On September 12, Ho Chi Minh City hosted the Cotton Day 2017 organised by VITAS and the US Cotton Council International. It exposed enterprises to worldwide cotton demand and consumption trends. CCI granted investment licenses to 12 businesses operating in Vietnam using US cotton.
Vietnamese producers fulfill a mere 0.04 per cent of the total domestic cotton demand. The country imports cotton, with the United States accounting for over 60 per cent of the imports. AAFA and the American Chamber of Commerce in Vietnam held a series of activities in Ho Chi Minh City, including a workshop on product safety and compliance issues, in late October.
The year also witnessed expansion of operations with substantial investments by a few foreign companies. In February, ThreadSol, the pioneer of enterprise material management for sewn products sector, launched its cost-cutting garment solutions IntelloBuy and IntelloCut in Vietnam.
Worldon Vietnam Co. Ltd under the Chinese Shenzhou Group is likely to expand investment in the country as it established a garment-textile production chain there. The knitwear-manufacturing company operationalised the chain’s last project worth $310 million at Dong Nam (South East) industrial park in Cu Chi district, Ho Chi Minh City, in December.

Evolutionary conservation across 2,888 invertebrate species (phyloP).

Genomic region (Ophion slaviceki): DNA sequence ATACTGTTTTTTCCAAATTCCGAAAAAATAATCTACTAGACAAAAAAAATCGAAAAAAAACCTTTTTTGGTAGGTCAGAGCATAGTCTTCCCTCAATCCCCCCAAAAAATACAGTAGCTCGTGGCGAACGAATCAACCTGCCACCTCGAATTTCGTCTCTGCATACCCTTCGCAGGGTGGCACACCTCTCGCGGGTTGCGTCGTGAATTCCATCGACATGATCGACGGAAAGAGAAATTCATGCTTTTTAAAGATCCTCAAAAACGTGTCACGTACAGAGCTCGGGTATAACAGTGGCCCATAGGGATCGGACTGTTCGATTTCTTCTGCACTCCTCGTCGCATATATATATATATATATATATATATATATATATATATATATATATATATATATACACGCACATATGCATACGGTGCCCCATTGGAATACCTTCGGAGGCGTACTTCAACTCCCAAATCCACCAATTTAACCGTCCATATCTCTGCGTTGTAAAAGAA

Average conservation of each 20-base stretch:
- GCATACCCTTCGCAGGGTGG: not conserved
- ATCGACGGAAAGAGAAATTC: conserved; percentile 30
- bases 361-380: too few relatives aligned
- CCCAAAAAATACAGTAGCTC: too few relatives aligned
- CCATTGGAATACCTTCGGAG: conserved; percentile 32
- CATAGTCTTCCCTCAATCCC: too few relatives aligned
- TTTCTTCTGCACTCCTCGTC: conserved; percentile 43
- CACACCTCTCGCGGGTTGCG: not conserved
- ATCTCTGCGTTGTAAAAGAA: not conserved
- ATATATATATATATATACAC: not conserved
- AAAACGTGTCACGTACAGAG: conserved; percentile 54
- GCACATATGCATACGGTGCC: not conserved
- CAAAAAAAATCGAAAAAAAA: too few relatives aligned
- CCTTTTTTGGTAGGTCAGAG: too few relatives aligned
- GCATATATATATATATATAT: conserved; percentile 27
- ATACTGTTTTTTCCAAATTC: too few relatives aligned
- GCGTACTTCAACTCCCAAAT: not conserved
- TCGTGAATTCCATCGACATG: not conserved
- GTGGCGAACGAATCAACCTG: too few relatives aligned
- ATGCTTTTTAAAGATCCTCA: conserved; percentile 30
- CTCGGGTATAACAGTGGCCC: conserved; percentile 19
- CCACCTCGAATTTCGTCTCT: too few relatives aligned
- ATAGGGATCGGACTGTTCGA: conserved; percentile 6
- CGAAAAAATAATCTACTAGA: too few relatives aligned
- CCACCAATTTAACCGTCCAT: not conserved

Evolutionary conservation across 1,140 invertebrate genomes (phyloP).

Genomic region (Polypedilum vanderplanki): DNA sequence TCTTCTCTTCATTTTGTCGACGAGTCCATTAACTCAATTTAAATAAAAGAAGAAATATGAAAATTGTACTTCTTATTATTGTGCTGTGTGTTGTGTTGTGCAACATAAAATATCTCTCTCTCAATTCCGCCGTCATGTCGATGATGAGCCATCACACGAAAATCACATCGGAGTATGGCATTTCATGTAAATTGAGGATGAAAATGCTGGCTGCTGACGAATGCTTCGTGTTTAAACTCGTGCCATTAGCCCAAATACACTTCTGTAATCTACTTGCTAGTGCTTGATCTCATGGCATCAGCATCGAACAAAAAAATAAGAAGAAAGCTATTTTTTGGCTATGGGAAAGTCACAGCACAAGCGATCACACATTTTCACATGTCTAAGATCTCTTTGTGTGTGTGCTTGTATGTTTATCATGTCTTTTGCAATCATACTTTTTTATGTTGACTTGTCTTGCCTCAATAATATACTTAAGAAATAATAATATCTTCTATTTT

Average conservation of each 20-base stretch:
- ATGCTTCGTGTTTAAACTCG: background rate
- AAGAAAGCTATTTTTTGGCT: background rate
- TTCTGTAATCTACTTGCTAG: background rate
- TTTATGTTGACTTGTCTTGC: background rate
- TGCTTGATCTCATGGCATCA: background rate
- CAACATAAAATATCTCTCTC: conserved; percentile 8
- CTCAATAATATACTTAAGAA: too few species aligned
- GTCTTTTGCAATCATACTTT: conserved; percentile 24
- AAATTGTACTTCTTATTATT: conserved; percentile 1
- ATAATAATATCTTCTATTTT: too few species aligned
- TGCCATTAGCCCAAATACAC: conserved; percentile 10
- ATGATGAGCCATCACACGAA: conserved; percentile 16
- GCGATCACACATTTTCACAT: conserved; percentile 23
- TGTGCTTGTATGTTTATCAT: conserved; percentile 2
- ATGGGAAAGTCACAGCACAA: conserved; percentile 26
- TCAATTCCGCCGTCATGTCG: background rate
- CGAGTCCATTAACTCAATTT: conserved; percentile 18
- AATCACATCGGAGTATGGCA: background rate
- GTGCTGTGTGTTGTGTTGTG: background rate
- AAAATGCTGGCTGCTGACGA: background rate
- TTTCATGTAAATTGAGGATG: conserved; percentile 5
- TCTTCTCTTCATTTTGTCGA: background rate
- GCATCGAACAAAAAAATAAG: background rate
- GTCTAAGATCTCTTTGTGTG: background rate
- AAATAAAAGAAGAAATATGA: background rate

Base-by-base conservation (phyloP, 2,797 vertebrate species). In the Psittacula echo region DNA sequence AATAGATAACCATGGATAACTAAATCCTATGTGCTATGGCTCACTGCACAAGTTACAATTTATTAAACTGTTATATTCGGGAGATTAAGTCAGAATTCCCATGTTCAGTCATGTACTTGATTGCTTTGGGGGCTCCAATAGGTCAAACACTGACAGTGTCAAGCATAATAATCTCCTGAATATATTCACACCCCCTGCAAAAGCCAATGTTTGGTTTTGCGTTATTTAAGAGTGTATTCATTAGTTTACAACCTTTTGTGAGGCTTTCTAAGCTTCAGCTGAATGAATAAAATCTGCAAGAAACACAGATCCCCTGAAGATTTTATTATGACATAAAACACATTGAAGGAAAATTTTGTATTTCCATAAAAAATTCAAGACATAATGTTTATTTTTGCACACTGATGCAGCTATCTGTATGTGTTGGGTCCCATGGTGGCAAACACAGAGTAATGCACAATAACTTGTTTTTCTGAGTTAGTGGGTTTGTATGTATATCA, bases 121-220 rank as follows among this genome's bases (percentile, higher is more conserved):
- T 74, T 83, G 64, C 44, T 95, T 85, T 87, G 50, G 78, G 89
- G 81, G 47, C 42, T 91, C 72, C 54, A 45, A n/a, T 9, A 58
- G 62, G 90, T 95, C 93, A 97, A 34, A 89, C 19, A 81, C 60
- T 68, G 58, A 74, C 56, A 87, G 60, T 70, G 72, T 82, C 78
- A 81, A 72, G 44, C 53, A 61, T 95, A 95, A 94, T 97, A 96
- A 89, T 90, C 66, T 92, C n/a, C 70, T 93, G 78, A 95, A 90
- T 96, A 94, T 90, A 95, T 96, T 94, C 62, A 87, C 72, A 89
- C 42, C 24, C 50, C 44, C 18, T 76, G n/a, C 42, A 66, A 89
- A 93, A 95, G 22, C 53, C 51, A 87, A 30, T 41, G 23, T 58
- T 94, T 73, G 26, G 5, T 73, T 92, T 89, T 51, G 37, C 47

In April, Taiwanese textile major Far Eastern New Century completed its expansion project in Vietnam to manufacture 6,000 tonnes of knitted fabrics per year. Another expansion in its garment unit there saw production expand by a million dozen garments per year. The company has earmarked investments of $760 million in the country, to be spent over three years.
US-based biotechnology company Kraig Biocraft Laboratories Inc., a developer of genetically-engineered spider silk-based fibre technologies, received government approval in October to produce high-tech silk in the Quang Nam province.
After discussions with PetroVietnam Petrochemical and Textile Fiber JSC, a joint venture of PetroVietnam and Vietnam National Textile and Garment Group, both state-owned, India’s Reliance Industries in September decided to collaborate with PetroVietnam to restart the Dinh Vu polyester plant in Haiphong. Reliance will provide personnel for maintenance, material supply and sales operations.
Lack of adequate training for workers and trained engineers remained a major challenge for the sector. Some 300-400 engineers are needed every year by the yarn, fabric and dyeing sectors while universities supply only around 30.
The year also saw domestic fashion brands facing increasing pressure from global brands, which spent high amounts in marketing and advertising campaigns. (DS)
Fibre2Fashion News Desk – India
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